When it comes to learning about other cultures, anyone who is well traveled will tell you the best way to go about doing so is to completely immerse yourself.
To do that, you would need to obtain a passport, hop on a plane there and live and breathe the culture for at least a week.
Unfortunately due to the state of the world today, that is currently not much of an option.
Even if there wasn’t a world-wide pandemic taking place, traveling is still not a viable option for most people. Unless you have a limitless flow of cash and plenty of vacation time to take off work, traveling isn't always feasible.
I was fortunate growing up to have close friends who came from other parts of the world. My two best friends were from New Zealand and Puerto Rico.
I loved spending the night at their homes because I got to listen to their families tell fascinating stories of what life was like back home. And, for me as a hungry youngster, I would get especially excited for mealtime because it was oftentimes a dish prepared from their culture.
My culture curiosity stuck with me. I still crave the knowledge of exploring other countries. I enjoy watching videos of people from other countries explaining the day-to-day differences of where they live in comparison to the United States.
One of my more recent favorite channels on YouTube is Cecilia Blomdahl, who discusses what it’s like living in Svalbard. Svalbard, for those who may not know, is the northernmost inhabited place in the world and is about 650 miles from the North Pole.
Because of how far distanced they are from the rest of the world, not one person there has tested positive for COVID-19. Sounds like the best place to be right about now.
Since I cannot travel to Svalbard or really anywhere else at the moment, there is still a way to get a taste — literally — of other cultures.
For the past couple years, my family has subscribed to Universal Yums, which is a monthly subscription of snacks mailed from around the world.
There are three tiers of box levels, but we opted for the cheapest level at $15 per box, which includes 5-7 snacks and a 12-page guidebook with historical information, trivia and interactive games.
This column is on its way to sounding just like a paid sponsorship, but I can assure you it is not.
We have tried snacks from several countries, the most recent including Italy, Russia, Egypt, Colombia, Thailand, Philippines, Scandinavia, Brazil, France, Poland, Spain and the United Kingdom.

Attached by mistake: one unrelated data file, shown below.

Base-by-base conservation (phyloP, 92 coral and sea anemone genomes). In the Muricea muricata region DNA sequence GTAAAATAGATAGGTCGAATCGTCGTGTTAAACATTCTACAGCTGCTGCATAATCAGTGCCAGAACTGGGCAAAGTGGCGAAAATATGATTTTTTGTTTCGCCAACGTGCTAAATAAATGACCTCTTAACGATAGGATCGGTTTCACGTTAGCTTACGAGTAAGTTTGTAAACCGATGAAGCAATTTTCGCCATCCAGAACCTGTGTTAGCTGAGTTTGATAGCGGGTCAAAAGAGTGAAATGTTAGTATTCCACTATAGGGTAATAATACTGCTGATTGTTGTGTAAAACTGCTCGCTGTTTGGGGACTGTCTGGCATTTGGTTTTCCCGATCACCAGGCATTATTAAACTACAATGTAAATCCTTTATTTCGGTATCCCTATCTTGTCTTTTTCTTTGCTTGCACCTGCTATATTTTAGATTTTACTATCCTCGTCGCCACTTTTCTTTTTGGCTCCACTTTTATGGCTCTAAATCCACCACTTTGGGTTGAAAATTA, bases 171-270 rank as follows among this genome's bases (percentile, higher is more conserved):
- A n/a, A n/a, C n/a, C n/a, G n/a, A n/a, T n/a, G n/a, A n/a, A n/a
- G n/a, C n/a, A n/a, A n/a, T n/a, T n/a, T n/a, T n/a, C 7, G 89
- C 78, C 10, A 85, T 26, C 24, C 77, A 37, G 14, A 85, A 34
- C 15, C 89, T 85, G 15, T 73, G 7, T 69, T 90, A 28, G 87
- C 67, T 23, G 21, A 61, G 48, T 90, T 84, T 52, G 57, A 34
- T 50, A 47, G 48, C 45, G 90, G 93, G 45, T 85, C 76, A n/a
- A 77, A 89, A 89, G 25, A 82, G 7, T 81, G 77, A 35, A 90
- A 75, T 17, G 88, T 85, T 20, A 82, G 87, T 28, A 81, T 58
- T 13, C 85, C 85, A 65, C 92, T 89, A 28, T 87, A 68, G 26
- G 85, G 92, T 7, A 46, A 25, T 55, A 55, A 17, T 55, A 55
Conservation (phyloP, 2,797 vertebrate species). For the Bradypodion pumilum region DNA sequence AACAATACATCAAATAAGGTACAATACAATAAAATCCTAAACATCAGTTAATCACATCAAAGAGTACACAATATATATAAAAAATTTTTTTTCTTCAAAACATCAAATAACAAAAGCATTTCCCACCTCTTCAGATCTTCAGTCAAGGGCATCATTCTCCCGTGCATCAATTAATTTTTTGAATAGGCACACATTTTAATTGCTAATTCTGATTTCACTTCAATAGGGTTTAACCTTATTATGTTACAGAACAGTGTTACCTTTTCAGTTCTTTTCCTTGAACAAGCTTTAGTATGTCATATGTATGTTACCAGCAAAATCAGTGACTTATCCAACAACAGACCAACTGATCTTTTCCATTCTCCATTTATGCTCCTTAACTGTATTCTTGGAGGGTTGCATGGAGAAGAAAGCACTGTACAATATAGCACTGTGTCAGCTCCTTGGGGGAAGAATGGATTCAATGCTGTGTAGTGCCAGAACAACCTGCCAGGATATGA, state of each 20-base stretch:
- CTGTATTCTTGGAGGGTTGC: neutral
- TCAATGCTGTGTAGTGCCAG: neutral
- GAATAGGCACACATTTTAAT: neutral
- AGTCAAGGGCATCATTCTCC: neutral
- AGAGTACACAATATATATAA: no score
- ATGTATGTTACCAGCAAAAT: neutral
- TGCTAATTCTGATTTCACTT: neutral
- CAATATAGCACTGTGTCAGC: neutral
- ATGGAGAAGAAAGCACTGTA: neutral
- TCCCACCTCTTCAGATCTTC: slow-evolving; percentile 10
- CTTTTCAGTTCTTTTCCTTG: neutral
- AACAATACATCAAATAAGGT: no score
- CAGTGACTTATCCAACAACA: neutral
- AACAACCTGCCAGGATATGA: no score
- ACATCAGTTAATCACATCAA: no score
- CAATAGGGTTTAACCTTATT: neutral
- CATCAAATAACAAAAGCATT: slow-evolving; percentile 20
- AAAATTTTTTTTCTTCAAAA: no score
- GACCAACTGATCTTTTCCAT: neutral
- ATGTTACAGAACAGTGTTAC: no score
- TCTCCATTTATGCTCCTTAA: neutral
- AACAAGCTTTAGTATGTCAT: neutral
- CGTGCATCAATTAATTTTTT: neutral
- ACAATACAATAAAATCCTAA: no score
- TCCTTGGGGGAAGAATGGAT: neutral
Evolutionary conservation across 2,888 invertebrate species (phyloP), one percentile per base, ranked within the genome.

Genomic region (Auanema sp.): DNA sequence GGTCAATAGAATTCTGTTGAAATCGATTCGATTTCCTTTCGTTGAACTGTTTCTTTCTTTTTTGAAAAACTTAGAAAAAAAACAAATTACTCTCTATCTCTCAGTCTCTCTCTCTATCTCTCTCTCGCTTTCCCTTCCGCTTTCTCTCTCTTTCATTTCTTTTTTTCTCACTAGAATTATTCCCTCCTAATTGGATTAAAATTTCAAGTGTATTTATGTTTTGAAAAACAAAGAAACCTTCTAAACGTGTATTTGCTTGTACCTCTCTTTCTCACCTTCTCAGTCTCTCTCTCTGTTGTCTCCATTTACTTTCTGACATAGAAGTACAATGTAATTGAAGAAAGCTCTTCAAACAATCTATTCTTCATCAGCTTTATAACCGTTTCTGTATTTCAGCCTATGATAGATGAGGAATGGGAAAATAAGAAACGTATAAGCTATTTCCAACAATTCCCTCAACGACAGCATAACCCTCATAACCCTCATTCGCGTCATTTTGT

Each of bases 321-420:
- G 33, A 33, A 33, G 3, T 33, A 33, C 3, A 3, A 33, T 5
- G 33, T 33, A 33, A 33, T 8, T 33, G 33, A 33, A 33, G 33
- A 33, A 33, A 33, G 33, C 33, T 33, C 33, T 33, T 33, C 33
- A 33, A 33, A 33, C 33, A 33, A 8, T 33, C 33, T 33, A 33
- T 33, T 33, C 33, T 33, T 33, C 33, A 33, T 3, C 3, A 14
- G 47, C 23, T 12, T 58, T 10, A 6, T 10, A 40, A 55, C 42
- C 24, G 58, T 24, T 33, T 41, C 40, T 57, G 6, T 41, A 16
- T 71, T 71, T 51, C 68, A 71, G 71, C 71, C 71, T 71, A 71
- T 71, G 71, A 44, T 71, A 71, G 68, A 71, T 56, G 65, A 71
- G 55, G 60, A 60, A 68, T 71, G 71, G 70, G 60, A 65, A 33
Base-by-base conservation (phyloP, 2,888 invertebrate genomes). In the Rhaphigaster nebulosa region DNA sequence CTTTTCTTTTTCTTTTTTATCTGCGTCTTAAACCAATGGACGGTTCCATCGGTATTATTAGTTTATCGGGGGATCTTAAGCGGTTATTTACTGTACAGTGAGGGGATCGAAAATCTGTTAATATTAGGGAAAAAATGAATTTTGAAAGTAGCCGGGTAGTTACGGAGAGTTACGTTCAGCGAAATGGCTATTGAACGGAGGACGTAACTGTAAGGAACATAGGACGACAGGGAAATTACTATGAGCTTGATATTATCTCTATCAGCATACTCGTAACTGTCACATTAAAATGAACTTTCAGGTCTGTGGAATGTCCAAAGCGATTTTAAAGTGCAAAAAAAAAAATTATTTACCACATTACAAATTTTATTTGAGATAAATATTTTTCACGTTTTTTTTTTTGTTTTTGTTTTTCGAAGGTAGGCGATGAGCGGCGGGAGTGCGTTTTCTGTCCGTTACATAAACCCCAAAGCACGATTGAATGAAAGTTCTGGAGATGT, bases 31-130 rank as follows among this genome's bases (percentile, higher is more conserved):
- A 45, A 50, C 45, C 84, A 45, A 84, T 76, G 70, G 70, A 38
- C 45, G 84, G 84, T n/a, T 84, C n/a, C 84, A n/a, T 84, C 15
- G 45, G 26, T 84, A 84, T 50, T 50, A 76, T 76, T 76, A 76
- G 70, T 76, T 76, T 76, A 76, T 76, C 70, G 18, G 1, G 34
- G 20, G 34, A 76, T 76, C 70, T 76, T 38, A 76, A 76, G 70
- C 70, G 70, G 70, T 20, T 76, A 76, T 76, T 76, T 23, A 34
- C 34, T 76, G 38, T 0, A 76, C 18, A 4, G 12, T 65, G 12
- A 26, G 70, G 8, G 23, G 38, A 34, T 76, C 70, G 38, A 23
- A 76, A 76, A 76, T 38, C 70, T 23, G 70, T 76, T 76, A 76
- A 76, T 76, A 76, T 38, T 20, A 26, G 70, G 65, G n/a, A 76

No, a box of snacks doesn't compare to visiting the country itself, not even close, but it's still a fun way to be introduced to the culture. And, it costs pennies compared to the expenses of actually traveling there.
It's fun to see what other people in the world snack on. Our children should know there is a great big world that extends beyond Cheetos and Skittles.
And, if you are like most modern households where face-to-face interaction has been replaced with staring at phones and tablets, this is a clever way to have everyone to sit together for something fun and educational.
For my family, we always approach the box by first reading the provided history and taking the culture quizzes.
For instance, did you know there are bright pink dolphins in Colombia? Were you aware most ketchup in the Philippines is made from bananas? And did you know Thailand is the only country in the world home to waterfall-climbing fish?
Learning this information will then oftentimes lead us to researching more on that country and taking in other interesting facts about it.
Many of the snacks have pleasantly surprised us with its flavors and others have downright appalled us. We don’t mind the gross ones because they make the whole experience that much more fun.
It may sound silly, but these monthly snack boxes have really taught us quite a bit and we plan to continue receiving these as long as they’re available.
Taking the time to learn about other cultures is beneficial in many ways. It’s stimulating, keeps us open-minded, fosters a level of understanding and empathy, and it no doubt makes us smarter.
So the next time you’re shopping for your family’s snacks, perhaps you should consider trying something new and check out Universal Yums.
Catherine Kirk is the managing editor of the Delta Democrat-Times. She can be reached at firstname.lastname@example.org.